- Step 3: Assume that two weeks later, the dog and the owner return. The dog has only had two seizures this past week but the owner reports that for the first two days the dog seemed "dazed and confused" for several hours after dosing, but now seems normal.
- You and the owner agree that seizure control is nearing your goal.
- You conclude that the rise change in average phenobarbital concentration.
- You decide that next time you would consider an alternate way to increase the daily dose of phenobarbital by 50%. If you shorten the dose interval by 50% you get the same increase in DOSE RATE as increasing the dose by 50%.
- Decrease the dose interval for simulation #3 to 8 (hours). Do not change the dose.
- Calculate the dose rate for each simulation (after you made the changes). Simulations #2 and #3 each represent a 50% increase in dose rate compared to simulation #1.
- Note that the calculated values do not change when you change the dose. For this exercise at least, phenobarbital is considered to have dose-independent pharmacokinetics.
Steady-State Concentrations (for repeated doses during therapy).
- Compare Cmax, Cave and Cmin within each simulation.
- Compare Cave values among the three simulations. Cave for simulations #2 and #3 reflects the 50% increase in the dose rate when compared to simulation #1.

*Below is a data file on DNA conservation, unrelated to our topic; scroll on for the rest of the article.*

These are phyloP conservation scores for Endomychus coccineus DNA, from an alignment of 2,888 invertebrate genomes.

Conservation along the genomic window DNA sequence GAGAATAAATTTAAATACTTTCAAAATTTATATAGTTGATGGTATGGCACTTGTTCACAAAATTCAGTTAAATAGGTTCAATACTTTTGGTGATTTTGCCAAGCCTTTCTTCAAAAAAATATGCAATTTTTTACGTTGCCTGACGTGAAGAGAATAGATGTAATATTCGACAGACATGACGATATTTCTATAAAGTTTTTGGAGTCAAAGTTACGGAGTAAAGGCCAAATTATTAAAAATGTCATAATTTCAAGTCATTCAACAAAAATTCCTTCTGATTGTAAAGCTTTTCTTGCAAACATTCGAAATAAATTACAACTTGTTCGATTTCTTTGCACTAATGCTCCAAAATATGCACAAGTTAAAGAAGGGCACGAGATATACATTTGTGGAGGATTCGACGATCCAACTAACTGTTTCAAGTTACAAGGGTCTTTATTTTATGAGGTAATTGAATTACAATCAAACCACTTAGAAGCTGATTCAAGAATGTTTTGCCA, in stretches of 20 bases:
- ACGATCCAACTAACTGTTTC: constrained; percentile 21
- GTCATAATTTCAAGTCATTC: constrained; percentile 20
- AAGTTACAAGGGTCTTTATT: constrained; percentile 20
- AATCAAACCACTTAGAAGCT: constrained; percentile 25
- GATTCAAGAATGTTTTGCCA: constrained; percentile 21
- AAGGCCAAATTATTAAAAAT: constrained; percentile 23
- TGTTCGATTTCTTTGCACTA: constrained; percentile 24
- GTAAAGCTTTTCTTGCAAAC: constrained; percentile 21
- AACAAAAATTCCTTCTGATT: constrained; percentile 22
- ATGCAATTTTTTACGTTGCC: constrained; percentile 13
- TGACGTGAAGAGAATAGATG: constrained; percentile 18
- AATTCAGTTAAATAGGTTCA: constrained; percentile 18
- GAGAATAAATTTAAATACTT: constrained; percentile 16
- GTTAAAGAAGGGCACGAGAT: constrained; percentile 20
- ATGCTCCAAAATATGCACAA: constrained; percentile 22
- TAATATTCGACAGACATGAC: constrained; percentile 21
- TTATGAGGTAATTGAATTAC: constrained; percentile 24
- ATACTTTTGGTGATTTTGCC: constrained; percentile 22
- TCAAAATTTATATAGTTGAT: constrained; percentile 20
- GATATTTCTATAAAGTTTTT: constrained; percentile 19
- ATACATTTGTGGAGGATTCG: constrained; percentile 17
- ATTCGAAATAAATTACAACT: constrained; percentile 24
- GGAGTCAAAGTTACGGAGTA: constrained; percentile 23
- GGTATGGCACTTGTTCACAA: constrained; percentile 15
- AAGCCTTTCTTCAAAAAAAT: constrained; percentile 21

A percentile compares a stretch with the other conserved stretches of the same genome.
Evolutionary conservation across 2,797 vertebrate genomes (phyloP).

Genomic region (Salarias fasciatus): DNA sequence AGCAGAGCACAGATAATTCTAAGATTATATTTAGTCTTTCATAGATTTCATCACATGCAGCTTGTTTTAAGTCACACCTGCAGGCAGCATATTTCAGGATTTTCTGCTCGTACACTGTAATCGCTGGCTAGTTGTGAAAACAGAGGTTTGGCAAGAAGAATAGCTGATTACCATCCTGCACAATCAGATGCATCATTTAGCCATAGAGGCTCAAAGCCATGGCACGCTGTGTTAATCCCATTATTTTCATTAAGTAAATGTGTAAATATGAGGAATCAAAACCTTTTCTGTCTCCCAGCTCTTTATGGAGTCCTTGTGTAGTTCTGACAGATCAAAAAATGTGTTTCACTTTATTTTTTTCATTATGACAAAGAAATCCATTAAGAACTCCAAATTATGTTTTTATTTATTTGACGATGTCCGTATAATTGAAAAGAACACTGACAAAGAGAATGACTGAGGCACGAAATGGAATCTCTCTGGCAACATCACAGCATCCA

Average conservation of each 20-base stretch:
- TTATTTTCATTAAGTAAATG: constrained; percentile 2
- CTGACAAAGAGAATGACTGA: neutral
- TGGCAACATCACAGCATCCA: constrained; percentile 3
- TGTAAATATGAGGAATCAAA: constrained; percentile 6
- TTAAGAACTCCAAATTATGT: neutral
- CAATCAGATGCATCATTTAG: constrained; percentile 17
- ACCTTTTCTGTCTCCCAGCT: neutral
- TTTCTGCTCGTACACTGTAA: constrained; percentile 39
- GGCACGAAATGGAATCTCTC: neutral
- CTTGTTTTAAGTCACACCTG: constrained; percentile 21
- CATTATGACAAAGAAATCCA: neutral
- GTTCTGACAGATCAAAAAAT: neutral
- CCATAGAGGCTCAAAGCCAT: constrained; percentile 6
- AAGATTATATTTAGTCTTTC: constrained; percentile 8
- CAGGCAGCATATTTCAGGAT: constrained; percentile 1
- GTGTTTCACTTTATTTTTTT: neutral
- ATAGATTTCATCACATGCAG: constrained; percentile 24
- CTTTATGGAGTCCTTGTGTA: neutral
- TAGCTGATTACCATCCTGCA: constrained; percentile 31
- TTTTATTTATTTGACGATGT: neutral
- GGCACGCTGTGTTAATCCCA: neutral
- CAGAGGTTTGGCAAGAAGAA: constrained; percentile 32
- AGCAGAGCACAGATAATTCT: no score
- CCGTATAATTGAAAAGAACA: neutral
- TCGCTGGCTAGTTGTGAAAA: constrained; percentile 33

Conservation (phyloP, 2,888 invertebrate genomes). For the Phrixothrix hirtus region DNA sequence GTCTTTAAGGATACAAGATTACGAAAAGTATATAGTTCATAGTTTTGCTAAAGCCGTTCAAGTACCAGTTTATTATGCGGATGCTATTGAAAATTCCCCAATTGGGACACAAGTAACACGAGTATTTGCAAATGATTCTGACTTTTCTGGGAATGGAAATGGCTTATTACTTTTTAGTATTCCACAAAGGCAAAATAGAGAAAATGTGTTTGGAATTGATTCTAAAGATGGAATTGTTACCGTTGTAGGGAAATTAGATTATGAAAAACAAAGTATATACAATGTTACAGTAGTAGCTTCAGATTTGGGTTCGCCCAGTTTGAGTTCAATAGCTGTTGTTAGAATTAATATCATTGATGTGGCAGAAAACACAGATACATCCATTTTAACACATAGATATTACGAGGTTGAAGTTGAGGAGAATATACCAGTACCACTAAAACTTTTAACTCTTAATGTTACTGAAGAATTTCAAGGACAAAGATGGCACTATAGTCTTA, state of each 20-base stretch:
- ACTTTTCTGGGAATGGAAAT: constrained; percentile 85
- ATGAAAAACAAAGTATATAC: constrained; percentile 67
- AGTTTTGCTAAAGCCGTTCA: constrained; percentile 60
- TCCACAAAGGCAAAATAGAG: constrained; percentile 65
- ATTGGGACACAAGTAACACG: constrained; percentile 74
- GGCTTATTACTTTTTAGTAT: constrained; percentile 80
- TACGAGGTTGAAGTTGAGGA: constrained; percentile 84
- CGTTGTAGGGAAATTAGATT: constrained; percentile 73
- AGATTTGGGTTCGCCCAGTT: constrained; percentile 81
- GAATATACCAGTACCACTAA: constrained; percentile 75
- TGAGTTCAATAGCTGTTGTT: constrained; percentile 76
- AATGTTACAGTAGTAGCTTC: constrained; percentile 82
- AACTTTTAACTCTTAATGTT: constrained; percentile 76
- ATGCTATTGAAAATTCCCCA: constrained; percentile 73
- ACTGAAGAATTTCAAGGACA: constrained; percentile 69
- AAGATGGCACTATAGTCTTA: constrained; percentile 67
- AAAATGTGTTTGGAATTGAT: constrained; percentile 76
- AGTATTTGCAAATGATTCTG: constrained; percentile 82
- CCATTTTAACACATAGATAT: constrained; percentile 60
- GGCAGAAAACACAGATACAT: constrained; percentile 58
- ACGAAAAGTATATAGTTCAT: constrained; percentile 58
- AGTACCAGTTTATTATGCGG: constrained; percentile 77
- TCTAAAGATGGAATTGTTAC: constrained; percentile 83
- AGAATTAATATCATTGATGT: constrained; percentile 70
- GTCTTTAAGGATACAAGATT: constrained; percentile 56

- Compare Cmax and Cmin between simulations #1 and #2. These concentrations directly reflect the 50% increase in the dose rate.
- Compare Cmax and Cmin between simulations #2 and #3. Simulation #3 (lower dose / shorter interval) should have lower Cmax and higher Cmin than simulation #2.
- Differences between so-called peak and trough concentrations are not large (and perhaps not meaningful) for phenobarbital. Most dogs experiencing mild sedation when first treated with phenobarbital will quickly develop tolerance to this effect.
- Note that the graphs display only the first 4-6 dose intervals.
- Phenobarbital will continue to accumulate (significantly) until at least 5 half-lives have elapsed. At what time will 97% of steady-state be reached?
- Compare the curves for simulations #2 (dashed line) and #3 (red line). Despite the difference in interval, repeated dosage causes the Cave (the average of each individual dose curve) to increase at the same rate. This is visual evidence that fractional accumulation and the approach to steady-state do not depend on the dose rate. Things may be very different for a drug with a short half-life.
- The model described in this exercise was dose independent.
- Large doses and long intervals produce high peaks and low troughs.
- Small doses and short intervals produce lower peaks and higher troughs.
- The average concentration is controlled the dose rate (dose divided by interval). Different regimens can produce the same average.
- The significance of these facts depends on the drug (Does the regimen produce a toxic peak? and ineffective trough? an effective average?)
- For a drug with an extremely long half-life such as phenobarbital, there may be very little (or no) advantage to q8H vs q12H (at the same RATE)
- Which is true?
- Cave for 5 mg/kg q12H is less than Cave for 5 mg/kg q8H
- Cave for 5 mg/kg q12H is greater than Cave for 5 mg/kg q8H
- Cave for 5 mg/kg q12H equal to Cave for 5 mg/kg q8H
- Which dosage would double Cave of a 2 mg/kg q12H dosage regimen?
- 2 mg/kg q6H
- 4 mg/kg q24H
- These dosages would produce the same Cave. Which dosage would have a higher Cmax?
- 2 mg/kg q12H
- 4 mg/kg q24H
- Based on the worksheet values for this module, show calculations for an intravenous dose to produce the same Cave as that calculated for simulation #2 at the end of the exercise.